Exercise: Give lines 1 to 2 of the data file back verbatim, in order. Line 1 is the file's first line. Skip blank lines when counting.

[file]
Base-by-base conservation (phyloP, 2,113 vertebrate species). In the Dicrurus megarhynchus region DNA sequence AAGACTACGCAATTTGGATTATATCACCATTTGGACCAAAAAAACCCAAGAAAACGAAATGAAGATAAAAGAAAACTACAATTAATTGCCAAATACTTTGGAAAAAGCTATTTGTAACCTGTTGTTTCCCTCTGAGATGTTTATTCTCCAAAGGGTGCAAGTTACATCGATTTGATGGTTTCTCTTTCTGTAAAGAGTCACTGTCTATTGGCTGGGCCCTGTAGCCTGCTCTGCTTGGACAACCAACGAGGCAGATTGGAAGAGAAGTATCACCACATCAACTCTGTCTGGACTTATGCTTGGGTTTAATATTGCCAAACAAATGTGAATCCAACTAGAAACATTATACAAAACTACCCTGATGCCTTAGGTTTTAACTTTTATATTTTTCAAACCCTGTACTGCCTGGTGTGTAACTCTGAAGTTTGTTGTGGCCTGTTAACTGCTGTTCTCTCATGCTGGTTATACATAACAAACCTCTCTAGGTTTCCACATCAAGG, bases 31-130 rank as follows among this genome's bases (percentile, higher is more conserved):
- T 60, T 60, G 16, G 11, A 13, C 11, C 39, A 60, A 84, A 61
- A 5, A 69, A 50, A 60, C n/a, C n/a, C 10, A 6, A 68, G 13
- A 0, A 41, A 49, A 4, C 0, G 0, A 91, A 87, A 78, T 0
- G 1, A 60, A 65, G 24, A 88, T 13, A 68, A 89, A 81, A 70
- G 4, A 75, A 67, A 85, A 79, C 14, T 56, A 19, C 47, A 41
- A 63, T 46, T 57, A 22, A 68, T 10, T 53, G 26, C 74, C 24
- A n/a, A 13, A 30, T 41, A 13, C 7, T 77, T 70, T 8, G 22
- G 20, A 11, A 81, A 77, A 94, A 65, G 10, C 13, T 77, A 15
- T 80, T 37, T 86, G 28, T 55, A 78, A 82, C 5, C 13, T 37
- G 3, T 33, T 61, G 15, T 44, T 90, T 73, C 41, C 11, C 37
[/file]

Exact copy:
Base-by-base conservation (phyloP, 2,113 vertebrate species). In the Dicrurus megarhynchus region DNA sequence AAGACTACGCAATTTGGATTATATCACCATTTGGACCAAAAAAACCCAAGAAAACGAAATGAAGATAAAAGAAAACTACAATTAATTGCCAAATACTTTGGAAAAAGCTATTTGTAACCTGTTGTTTCCCTCTGAGATGTTTATTCTCCAAAGGGTGCAAGTTACATCGATTTGATGGTTTCTCTTTCTGTAAAGAGTCACTGTCTATTGGCTGGGCCCTGTAGCCTGCTCTGCTTGGACAACCAACGAGGCAGATTGGAAGAGAAGTATCACCACATCAACTCTGTCTGGACTTATGCTTGGGTTTAATATTGCCAAACAAATGTGAATCCAACTAGAAACATTATACAAAACTACCCTGATGCCTTAGGTTTTAACTTTTATATTTTTCAAACCCTGTACTGCCTGGTGTGTAACTCTGAAGTTTGTTGTGGCCTGTTAACTGCTGTTCTCTCATGCTGGTTATACATAACAAACCTCTCTAGGTTTCCACATCAAGG, bases 31-130 rank as follows among this genome's bases (percentile, higher is more conserved):
- T 60, T 60, G 16, G 11, A 13, C 11, C 39, A 60, A 84, A 61